sit in the front row.

#1 by jinshuiqian0713 , Mon Nov 04, 2019 2:21 am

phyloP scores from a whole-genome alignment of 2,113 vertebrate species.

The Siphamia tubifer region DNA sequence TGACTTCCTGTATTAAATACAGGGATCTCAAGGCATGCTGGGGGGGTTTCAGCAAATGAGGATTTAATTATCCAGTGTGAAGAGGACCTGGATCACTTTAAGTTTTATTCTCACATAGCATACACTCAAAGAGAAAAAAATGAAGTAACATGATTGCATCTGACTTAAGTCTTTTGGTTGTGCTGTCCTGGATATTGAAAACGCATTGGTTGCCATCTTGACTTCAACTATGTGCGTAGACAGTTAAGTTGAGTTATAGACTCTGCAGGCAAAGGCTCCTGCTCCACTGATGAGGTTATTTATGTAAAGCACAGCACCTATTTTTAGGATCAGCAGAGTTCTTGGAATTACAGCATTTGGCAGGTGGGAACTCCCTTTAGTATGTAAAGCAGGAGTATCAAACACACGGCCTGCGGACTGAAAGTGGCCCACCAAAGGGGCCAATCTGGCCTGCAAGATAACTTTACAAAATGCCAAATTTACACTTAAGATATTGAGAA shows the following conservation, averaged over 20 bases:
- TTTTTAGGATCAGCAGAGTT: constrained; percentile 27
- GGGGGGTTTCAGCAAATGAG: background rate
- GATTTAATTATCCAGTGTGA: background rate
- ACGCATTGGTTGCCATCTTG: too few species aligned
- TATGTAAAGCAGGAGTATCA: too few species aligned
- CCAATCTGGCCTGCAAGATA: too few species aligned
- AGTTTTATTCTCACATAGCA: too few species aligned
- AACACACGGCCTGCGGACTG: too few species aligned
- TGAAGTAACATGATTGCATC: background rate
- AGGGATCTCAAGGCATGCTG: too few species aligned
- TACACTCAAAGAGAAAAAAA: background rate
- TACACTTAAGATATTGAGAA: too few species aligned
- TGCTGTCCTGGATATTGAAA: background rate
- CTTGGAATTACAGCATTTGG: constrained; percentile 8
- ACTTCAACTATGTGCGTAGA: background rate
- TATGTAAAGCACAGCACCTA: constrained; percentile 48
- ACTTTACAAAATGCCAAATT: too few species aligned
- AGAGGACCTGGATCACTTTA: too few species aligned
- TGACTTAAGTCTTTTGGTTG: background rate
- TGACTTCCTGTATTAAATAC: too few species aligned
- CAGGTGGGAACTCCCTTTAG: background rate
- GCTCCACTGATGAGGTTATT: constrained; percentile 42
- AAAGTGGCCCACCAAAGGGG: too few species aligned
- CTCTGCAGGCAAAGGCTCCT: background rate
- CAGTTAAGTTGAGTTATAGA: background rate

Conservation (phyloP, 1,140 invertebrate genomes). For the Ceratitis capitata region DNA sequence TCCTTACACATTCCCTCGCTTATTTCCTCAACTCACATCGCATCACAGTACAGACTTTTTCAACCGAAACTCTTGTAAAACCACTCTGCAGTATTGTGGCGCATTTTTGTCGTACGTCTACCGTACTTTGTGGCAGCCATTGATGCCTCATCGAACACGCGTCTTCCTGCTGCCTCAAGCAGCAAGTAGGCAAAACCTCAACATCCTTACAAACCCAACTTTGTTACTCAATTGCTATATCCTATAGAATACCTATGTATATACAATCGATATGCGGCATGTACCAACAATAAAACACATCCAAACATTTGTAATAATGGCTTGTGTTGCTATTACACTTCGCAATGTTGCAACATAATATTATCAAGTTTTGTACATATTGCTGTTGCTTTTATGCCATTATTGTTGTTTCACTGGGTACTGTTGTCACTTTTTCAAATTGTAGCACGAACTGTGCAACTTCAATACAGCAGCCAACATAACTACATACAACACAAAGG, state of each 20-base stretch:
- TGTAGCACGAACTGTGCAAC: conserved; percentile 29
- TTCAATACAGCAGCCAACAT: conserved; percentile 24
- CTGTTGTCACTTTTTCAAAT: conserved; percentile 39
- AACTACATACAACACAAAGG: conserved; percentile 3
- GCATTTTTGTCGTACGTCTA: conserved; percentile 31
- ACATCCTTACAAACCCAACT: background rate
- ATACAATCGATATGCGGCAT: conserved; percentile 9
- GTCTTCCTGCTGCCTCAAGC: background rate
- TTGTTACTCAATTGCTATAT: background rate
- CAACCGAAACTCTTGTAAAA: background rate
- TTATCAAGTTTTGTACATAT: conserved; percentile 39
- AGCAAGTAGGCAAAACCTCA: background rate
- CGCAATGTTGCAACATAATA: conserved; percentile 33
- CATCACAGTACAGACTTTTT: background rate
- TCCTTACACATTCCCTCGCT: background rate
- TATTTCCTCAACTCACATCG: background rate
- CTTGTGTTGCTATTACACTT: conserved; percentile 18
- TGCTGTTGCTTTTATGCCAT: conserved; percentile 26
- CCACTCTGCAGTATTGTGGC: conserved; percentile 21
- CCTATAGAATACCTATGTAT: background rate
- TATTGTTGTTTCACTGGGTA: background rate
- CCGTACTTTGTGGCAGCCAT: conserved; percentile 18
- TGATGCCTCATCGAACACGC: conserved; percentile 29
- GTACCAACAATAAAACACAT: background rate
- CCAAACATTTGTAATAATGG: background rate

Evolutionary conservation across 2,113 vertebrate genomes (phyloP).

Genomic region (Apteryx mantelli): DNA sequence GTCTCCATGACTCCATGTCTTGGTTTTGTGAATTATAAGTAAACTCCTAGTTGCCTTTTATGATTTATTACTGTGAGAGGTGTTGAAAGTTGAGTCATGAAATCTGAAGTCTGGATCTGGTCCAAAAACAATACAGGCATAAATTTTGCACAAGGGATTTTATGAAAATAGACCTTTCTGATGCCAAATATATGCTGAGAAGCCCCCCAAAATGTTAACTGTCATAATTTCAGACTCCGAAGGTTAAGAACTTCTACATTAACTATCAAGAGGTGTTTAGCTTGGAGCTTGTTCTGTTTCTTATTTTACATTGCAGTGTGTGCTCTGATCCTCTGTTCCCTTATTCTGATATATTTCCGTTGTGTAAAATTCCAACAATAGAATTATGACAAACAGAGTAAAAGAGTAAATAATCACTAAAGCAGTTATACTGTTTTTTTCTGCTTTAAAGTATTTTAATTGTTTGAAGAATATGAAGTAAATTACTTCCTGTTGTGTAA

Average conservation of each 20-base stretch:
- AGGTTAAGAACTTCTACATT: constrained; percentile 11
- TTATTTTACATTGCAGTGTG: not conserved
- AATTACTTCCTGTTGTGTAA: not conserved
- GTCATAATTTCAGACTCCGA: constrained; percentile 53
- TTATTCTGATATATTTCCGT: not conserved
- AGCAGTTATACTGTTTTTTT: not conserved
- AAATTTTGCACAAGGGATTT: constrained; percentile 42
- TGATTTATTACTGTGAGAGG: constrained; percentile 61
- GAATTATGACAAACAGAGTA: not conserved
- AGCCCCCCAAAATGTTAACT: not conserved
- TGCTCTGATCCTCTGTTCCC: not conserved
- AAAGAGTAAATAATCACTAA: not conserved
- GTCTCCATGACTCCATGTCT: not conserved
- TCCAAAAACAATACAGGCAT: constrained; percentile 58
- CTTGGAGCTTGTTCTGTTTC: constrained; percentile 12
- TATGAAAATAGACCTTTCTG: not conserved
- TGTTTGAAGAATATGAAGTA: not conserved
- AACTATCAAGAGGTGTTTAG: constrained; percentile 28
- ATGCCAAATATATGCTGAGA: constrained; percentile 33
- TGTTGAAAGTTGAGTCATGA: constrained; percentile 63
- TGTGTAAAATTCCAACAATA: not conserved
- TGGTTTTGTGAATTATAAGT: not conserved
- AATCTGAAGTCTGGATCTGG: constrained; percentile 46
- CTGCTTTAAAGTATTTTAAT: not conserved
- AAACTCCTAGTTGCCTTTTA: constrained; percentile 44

ATLANTA -- For all that Jason Heyward did well, his diving catch in the eighth inning felt the best. Heyward homered and drove in two runs, Andrelton Simmons had two RBIs, and the Atlanta Braves won their third straight game with a 6-4 victory over the Philadelphia Phillies on Friday night. "If they keep having (at-bats), maybe they put up another run or two," Heyward said. "Defence is going to win the game at the end of the day, but its good to score runs, and it got us going a little bit." Returning from the All-Star break, the Braves moved one game ahead of Washington in the NL East. Last-place Philadelphia dropped 11 games behind Atlanta. Jimmy Rollins led off the eighth with a walk against Jordan Walden, the third Atlanta pitcher, but was thrown out at second base on Chase Utleys strikeout. Heyward, the right fielder, then charged in to make a diving catch of Ryan Howards liner. "You get so used to seeing him make those kinds of plays," Braves manager Fredi Gonzalez said of the 2012 Gold Glove winner. "Thats why for me he might be the best right fielder, if not in the (majors), definitely in the National League." The game was played in a steady drizzle, but the rain had nearly stopped when Braves closer Craig Kimbrel earned his 30th save in 34 chances. He got Marlon Byrd on a groundout and struck out Grady Sizemore and Cody Asche. Ervin Santana (8-6) gave up six hits, three walks and four runs -- three earned -- in six innings to win for the third time in four starts. He struck out one. Phillies starter A.J. Burnett (6-9) allowed six runs, 10 hits -- the last nine with two out -- and one walk in five innings. He had five strikeouts as Philadelphia lost its third straight. Burnett was clearly mad at himself as he walked off the field after the fifth. "Six runs in five innings pretty much nails it on the head," he said. "I was in counts where I should have made pitches and I didnt. Thats the bottom line. I made pitches to get to that point, didnt make pitches after that. I dont have excuses. I didnt get it done." The Phillies led 2-0 in the second on Asches sacrifice fly and Cameron Rupps RBI single, but they trailed 4-2 in the bottom half after Heyward hit his ninth homer, B.J. Upton had an RBI single, and Simmons drove in two runs with a double. Atlanta made it 6-2 in the fifth on RBI singles by Heyward and Tommy La Stella. "They clumped (hits) together and put the four runs and two runs up in that fashion," Phillies manager Ryne Sandberg said. "Not the start we wanted the second half. We had some good at-bats, though." Philadelphia cut the lead to 6-4 in the sixth. Rollins reached on first baseman Freddie Freemans fielding error and moved to third on Utleys double. Both runners scored on Howards broken-bat, two-run bloop single. NOTES: Atlanta requested unconditional release waivers before the game on former All-Star 2B Dan Uggla. The Braves still owe Uggla, who hit .162 with two home runs and 10 RBI in 130 at-bats this year, over $18 million through the end of next season. ... Gonzalez said C Evan Gattis, on the disabled list with a back injury, is scheduled to get about 12 at-bats over the next three days and play in the field for two games as he continues a rehab assignment with Triple-A Gwinnett. If he has no setbacks, Gattis will be activated for Mondays game against Miami. ... Phillies LHP Cliff Lee, after missing nine weeks with a strained left elbow, says he is ready to return to the rotation for his start Monday at home against San Francisco. ... The Braves recalled utility man Tyler Pastornicky to take Ugglas spot on the 25-man roster. Cheap Air Max Outlet . On Sunday, head coach Patrick Roy said the teams leading scorer will skate at Mondays morning practice and the club will make a decision on his status for Game 6 at that point. Wholesale Air Max From China .ca look back at each of the Top 10 stories of 2013. Today, we look back at LeBron James and the Miami Heat winning their second straight NBA championship. On Tuesday, the star questioned whether that was still the case. Speaking to reporters at a charity event, Johnson said: "I just kind of wonder sometimes: Is this still the place for me?" Johnsons comments came after he was asked why he recently skipped a voluntary minicamp. Cheap Air Max Authentic .C., has been named Canadas top female official, winning the 2014 SOC Award of Excellence. Cranes career as a figure skating judge has spanned over 40 years. Air Max Free Shipping Online . Alina Fodorova of Ukraine took third place. Broersen based her gold-medal performance on great high jumping, and finished with 4,830 points, while Theisen-Eaton, from Humboldt, Sask., set a national record of 4,768.Randy Carlyle is at peace with management’s decision to remove him as head coach of the Toronto Maple Leafs. There’s a sense of relief,” he told the Toronto Sun on Wednesday. “I’m going to the grocery store this afternoon and I don’t really care. I know the people at the grocery store. I know the people at the coffee shop. I know the people where I go. I’m not going to stop living. I’ll do what I have to do.” In a week of chaos where Carlyle lost his job and his brother-in-law after a year-long battle with ALS, as well as revealing he will undergo back surgery later this month and is dealing with some compromised credit cards, the former Stanley Cup winner has no hard feelings for anyone as a result of his firing. “(Being fired) is part of the pro business,” Carlyle said. “We didn’t win enough. And obviously I don’t feel good about it. And I’m not looking at (management) and saying ‘Those rotten, ‘effin ...’ whatever word you want to use. I’m looking at it and saying, ‘Hey, they made a decision.’ I was fortunate enough to work for some great people. (MLSE Chairman) Larry Tanenbaum is a friend of mine, (Director at MLSE) Dale Lastman is a friend of mine. I got to know (BCE President and CEO) George Cope a little bit. (Leafs President Brendan Shanahan) Shanny gave me an extra year on my contract.” There are a lot of things I’m grateful for. I’m grateful to have the opportunity to coach here.” The truth of the matter is that winning cures all and the Leafs, who are 2-7 in their last nine, just didn’t win consistently enough. For a team that powered through December with a stretch of 10 wins in 12 games, there has never been the feeling of stability for fans. “It’s all about winning,” Carlyle said. “Winning makes your life easier and makes it better. The thing about when you lose here in Toronto, you don’t breathe for a couple of days. When you win, you can exhale.” After the Leafs most recent loss, a 5-1 blowout at the hands of the Winnipeg Jets on Jan. 3, Carlyle admits he had a feeling his time had run out. “When I walked off the ice in Winnipeg, in my mind, I thought this could be my last game,” he said. He was right. Just three days later, while Carlyle was in the midst of dealing with his family issues and planning carpools to Sudbury, a phone conversation with Toronto GM Davee Nonis was the final act.dddddddddddd “I don’t hold any ill will because it was over the phone,” he said. “I don’t. I just said, if you’re going to make a change Dave, let me know.” And that was it. Carlyle was out, his 1,039 days as coach of the Leafs in the books and it was only a matter of time before the media firestorm. Did Carlyle have the right team for his style of play? Are the Leafs hopeless regardless of who is behind the bench? Is Phil Kessel uncoachable? In Kessel’s words, he doesn’t think so. “I’m not here to throw stones or throw mud at anybody,” Carlyle said. “I appreciate the players for what they are, they’re the best athletes in my mind. Phil’s an elite athlete. Obviously there’s deficiencies in us all,” he said. In a more philosophical answer to the Toronto Star, Carlyle further illustrated his point. “On every team, you’re going to find there’s obviously some people who are more difficult than others to sell what you’re asking,” he said. “Not any different than going to school. Some kids want to sit in the front row. Some kids want to sit in the middle of the class and some kids want to sit at the back and screw around.” Take that as you will, but Carlyle is more than willing to put his dismissal on his own deficiencies. “There’s always going to be things that you question. Should I have done this or that? Should I have started that goalie there? Should I move this guy to that line?” he said. “Coaching in the NHL is not easy. It’s not supposed to be easy. You’ve got competition that is trying to do the same thing you’re trying to do. The definitive part happens on the ice. You can bring whatever you want into the classroom but the proof is the on-ice performance. That’s how we get evaluated.” So while Carlyle says he plans on coaching again, for now he is going to take care of more pressing issues and take his mind off of hockey for a little while. “The last two mornings I haven’t woken up and been worried about what’s going on with the hockey club, what are we going to do with this, how are we going to deal with that? That’s what coaching does to you. You’re immersed in it. There’s always that constant battering, things that are running through your mind,” he said. “That’s the relief I’m feeling right now. It’s easy to park this.” ' ' '